Q: Is quantity a property that can exist as a multitude or magnitude? ¶
Q: Is quantity an ancient one extending back to the time of Aristotle and earlier? ¶
Q: Are quantities the cornerstone of modern physical sciences? ¶
Q: Is quantity among the basic classes of things along with quality? ¶
A: Yes, and substance, change, and relation.
Q: Is quantity sometimes referred to as a quantulum? ¶
Q: Is quantity expressed by identifiers, definite and indefinite, and quantifiers, definite and indefinite, as well as by three types of nouns: 1? ¶
A: Yes, count unit nouns or countables; 2. mass nouns, uncountables, referring to the indefinite, unidentified amounts; 3. nouns of multitude. The word ‘number’ belongs to a noun of multitude standing either for a single entity or for the individuals making the whole.
Q: Is quantity a property that exists in a range of magnitudes or multitudes? ¶
Q: Are quantities density and pressure? ¶
A: Yes, while examples of extensive quantities are energy, volume, and mass.
Q: Are quantities such by their inner nature? ¶
A: Yes, while others are functioning as states of things such as heavy and light, long and short, broad and narrow, small and great, or much and little.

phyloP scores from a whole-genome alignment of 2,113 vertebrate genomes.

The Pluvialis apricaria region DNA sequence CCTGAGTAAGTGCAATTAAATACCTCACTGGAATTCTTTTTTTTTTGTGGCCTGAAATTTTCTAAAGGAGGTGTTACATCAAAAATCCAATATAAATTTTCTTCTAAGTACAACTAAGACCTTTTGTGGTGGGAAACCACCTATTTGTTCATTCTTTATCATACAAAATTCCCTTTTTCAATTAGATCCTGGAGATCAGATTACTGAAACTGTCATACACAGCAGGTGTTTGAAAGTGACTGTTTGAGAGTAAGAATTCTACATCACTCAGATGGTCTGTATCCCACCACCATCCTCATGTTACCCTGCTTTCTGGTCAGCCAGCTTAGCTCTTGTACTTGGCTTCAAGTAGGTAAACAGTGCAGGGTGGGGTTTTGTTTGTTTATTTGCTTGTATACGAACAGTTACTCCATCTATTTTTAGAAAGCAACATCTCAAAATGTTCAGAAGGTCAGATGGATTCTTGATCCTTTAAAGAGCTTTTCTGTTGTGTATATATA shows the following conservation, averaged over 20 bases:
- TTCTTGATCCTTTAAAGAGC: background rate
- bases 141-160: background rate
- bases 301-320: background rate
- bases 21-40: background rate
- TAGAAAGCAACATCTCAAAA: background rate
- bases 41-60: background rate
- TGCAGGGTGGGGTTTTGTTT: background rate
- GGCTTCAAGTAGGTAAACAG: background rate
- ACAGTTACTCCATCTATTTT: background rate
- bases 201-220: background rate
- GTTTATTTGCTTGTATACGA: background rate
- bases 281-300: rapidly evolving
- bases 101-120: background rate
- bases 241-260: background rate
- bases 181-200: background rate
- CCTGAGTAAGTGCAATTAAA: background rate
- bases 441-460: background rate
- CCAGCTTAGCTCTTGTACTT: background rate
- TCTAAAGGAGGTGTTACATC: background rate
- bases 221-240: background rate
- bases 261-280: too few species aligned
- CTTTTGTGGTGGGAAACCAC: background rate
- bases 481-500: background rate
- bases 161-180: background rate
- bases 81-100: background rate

Q: Was quantity considered to be divided into the discrete and the continuous? ¶
A: Yes, The theory fits reasonably well elementary or school mathematics but less well the abstract topological and algebraic structures of modern mathematics.
Q: Is quantity a property? ¶
A: Yes, and whereas magnitudes of an extensive quantity are additive for parts of an entity or subsystems.
Q: Is quantity that the relationships of equality or inequality can in principle be stated in comparisons between particular magnitudes? ¶
A: Yes, and unlike quality, which is marked by likeness, similarity and difference, diversity.